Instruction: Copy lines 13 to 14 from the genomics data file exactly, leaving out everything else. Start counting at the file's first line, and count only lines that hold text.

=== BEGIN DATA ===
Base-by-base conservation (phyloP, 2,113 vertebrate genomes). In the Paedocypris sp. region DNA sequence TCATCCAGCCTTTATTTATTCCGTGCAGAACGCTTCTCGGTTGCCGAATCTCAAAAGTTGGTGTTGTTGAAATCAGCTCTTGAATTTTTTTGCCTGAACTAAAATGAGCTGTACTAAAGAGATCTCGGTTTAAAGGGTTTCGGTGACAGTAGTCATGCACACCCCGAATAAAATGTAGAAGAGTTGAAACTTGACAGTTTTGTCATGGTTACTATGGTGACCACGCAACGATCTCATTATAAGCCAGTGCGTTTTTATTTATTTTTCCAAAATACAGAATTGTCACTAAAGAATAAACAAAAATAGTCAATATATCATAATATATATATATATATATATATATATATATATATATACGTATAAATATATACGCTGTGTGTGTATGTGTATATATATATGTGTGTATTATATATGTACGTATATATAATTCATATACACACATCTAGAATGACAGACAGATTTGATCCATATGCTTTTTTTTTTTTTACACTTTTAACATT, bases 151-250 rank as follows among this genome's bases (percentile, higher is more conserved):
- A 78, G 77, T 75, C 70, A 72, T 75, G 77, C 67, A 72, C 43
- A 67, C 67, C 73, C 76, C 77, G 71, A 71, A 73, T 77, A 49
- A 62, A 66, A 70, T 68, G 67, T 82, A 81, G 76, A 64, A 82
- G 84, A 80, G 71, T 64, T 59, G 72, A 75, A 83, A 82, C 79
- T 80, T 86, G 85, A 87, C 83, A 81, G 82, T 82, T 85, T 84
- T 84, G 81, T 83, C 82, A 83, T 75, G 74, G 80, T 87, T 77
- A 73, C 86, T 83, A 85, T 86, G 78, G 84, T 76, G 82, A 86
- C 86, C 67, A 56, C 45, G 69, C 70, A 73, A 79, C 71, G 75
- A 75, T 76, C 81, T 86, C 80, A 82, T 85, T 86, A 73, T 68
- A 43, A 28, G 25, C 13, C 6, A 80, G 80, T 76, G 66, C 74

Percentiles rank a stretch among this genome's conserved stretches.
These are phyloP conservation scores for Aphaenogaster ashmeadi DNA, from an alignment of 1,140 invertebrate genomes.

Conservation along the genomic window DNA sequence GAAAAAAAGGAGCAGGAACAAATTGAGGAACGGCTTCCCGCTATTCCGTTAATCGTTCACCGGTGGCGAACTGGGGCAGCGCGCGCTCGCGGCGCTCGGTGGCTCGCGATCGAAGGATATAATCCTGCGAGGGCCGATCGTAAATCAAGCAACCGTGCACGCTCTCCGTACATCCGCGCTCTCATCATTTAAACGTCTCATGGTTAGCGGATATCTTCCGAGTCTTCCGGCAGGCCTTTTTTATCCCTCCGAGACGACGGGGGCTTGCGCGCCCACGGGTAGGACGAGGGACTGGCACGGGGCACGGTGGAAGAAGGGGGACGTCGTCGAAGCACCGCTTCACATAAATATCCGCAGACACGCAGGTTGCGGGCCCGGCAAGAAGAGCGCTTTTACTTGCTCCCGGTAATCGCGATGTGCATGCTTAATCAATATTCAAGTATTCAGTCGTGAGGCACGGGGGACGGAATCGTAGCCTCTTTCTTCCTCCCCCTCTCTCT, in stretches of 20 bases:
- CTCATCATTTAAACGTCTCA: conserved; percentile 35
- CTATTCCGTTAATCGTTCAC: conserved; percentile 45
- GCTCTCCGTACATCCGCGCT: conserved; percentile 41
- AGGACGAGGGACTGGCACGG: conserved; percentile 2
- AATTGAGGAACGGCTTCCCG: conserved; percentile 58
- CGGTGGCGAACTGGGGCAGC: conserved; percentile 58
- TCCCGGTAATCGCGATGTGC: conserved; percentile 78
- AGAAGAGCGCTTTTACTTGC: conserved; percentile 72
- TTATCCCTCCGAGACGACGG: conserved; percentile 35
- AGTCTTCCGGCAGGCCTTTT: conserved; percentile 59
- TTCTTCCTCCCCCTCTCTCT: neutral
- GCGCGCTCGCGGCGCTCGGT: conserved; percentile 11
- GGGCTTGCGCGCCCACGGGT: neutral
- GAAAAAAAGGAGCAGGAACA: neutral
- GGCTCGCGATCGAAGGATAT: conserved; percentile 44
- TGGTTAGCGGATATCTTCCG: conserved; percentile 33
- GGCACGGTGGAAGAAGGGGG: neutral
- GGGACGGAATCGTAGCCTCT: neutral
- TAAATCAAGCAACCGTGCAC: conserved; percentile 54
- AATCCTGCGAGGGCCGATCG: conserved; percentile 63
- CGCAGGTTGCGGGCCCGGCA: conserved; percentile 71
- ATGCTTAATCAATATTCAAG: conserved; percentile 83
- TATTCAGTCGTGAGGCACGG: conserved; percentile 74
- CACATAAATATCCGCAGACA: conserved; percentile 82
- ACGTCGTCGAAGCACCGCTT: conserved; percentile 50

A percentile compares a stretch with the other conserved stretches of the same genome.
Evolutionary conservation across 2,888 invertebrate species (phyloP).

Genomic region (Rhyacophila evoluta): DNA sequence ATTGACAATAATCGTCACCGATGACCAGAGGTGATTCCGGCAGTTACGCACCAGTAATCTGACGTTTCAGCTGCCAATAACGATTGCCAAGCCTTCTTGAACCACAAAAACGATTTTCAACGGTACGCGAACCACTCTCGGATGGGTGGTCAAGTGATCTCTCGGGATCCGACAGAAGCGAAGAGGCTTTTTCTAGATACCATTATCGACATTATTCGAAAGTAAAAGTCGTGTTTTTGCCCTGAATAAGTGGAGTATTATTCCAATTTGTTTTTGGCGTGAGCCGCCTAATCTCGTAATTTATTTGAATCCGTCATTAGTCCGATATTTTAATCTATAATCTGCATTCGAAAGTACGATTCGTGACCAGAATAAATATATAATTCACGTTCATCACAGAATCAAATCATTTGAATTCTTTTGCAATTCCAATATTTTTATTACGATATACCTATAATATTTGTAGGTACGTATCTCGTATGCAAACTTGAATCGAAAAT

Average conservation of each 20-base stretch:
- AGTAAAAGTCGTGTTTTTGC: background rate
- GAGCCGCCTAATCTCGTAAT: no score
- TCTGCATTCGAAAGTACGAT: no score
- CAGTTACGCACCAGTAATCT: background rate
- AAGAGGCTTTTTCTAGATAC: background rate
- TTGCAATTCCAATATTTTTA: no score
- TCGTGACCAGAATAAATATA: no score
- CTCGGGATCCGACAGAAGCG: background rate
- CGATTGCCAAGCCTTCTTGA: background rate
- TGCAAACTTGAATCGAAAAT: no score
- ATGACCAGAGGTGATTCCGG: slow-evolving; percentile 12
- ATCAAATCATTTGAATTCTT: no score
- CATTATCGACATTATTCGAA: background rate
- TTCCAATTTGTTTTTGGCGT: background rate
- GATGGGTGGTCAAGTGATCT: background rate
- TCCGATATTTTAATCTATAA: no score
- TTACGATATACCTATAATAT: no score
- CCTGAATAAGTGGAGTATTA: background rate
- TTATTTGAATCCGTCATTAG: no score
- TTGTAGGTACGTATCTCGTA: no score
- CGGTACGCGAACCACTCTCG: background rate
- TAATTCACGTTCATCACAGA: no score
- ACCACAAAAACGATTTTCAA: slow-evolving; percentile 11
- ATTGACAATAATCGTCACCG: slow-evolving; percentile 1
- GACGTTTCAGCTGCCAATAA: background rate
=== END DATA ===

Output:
These are phyloP conservation scores for Aphaenogaster ashmeadi DNA, from an alignment of 1,140 invertebrate genomes.

Conservation along the genomic window DNA sequence GAAAAAAAGGAGCAGGAACAAATTGAGGAACGGCTTCCCGCTATTCCGTTAATCGTTCACCGGTGGCGAACTGGGGCAGCGCGCGCTCGCGGCGCTCGGTGGCTCGCGATCGAAGGATATAATCCTGCGAGGGCCGATCGTAAATCAAGCAACCGTGCACGCTCTCCGTACATCCGCGCTCTCATCATTTAAACGTCTCATGGTTAGCGGATATCTTCCGAGTCTTCCGGCAGGCCTTTTTTATCCCTCCGAGACGACGGGGGCTTGCGCGCCCACGGGTAGGACGAGGGACTGGCACGGGGCACGGTGGAAGAAGGGGGACGTCGTCGAAGCACCGCTTCACATAAATATCCGCAGACACGCAGGTTGCGGGCCCGGCAAGAAGAGCGCTTTTACTTGCTCCCGGTAATCGCGATGTGCATGCTTAATCAATATTCAAGTATTCAGTCGTGAGGCACGGGGGACGGAATCGTAGCCTCTTTCTTCCTCCCCCTCTCTCT, in stretches of 20 bases: